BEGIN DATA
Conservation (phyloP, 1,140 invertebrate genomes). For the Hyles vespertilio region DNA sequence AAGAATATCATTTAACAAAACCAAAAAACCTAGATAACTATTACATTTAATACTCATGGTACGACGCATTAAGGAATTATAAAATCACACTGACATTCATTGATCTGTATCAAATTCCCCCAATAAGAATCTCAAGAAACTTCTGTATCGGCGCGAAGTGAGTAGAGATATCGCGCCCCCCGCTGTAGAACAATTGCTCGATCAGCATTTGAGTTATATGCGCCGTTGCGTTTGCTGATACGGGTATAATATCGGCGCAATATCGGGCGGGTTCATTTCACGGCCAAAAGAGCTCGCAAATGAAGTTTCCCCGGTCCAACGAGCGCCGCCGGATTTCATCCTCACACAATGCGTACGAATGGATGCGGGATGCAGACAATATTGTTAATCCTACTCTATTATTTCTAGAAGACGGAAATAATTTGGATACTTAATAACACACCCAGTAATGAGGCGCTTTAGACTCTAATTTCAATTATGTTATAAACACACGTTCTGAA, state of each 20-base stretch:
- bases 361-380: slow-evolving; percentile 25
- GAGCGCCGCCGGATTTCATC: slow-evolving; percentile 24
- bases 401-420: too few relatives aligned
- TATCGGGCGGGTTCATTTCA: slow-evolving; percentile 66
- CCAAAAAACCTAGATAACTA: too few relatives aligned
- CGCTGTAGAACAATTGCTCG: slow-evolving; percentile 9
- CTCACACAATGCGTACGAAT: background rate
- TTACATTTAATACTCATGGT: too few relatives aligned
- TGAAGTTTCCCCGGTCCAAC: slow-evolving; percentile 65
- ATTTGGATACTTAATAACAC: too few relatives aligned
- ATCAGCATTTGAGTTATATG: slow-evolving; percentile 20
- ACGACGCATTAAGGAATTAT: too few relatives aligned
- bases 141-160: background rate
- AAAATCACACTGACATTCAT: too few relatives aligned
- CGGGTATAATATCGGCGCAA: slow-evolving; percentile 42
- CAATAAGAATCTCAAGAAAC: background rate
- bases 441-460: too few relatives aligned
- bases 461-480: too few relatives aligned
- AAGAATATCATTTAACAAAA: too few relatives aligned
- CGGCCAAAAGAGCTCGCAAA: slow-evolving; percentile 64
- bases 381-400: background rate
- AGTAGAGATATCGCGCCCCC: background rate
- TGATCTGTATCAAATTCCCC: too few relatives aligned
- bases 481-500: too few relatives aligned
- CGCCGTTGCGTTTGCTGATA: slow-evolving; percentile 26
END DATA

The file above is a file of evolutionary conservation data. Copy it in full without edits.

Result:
Conservation (phyloP, 1,140 invertebrate genomes). For the Hyles vespertilio region DNA sequence AAGAATATCATTTAACAAAACCAAAAAACCTAGATAACTATTACATTTAATACTCATGGTACGACGCATTAAGGAATTATAAAATCACACTGACATTCATTGATCTGTATCAAATTCCCCCAATAAGAATCTCAAGAAACTTCTGTATCGGCGCGAAGTGAGTAGAGATATCGCGCCCCCCGCTGTAGAACAATTGCTCGATCAGCATTTGAGTTATATGCGCCGTTGCGTTTGCTGATACGGGTATAATATCGGCGCAATATCGGGCGGGTTCATTTCACGGCCAAAAGAGCTCGCAAATGAAGTTTCCCCGGTCCAACGAGCGCCGCCGGATTTCATCCTCACACAATGCGTACGAATGGATGCGGGATGCAGACAATATTGTTAATCCTACTCTATTATTTCTAGAAGACGGAAATAATTTGGATACTTAATAACACACCCAGTAATGAGGCGCTTTAGACTCTAATTTCAATTATGTTATAAACACACGTTCTGAA, state of each 20-base stretch:
- bases 361-380: slow-evolving; percentile 25
- GAGCGCCGCCGGATTTCATC: slow-evolving; percentile 24
- bases 401-420: too few relatives aligned
- TATCGGGCGGGTTCATTTCA: slow-evolving; percentile 66
- CCAAAAAACCTAGATAACTA: too few relatives aligned
- CGCTGTAGAACAATTGCTCG: slow-evolving; percentile 9
- CTCACACAATGCGTACGAAT: background rate
- TTACATTTAATACTCATGGT: too few relatives aligned
- TGAAGTTTCCCCGGTCCAAC: slow-evolving; percentile 65
- ATTTGGATACTTAATAACAC: too few relatives aligned
- ATCAGCATTTGAGTTATATG: slow-evolving; percentile 20
- ACGACGCATTAAGGAATTAT: too few relatives aligned
- bases 141-160: background rate
- AAAATCACACTGACATTCAT: too few relatives aligned
- CGGGTATAATATCGGCGCAA: slow-evolving; percentile 42
- CAATAAGAATCTCAAGAAAC: background rate
- bases 441-460: too few relatives aligned
- bases 461-480: too few relatives aligned
- AAGAATATCATTTAACAAAA: too few relatives aligned
- CGGCCAAAAGAGCTCGCAAA: slow-evolving; percentile 64
- bases 381-400: background rate
- AGTAGAGATATCGCGCCCCC: background rate
- TGATCTGTATCAAATTCCCC: too few relatives aligned
- bases 481-500: too few relatives aligned
- CGCCGTTGCGTTTGCTGATA: slow-evolving; percentile 26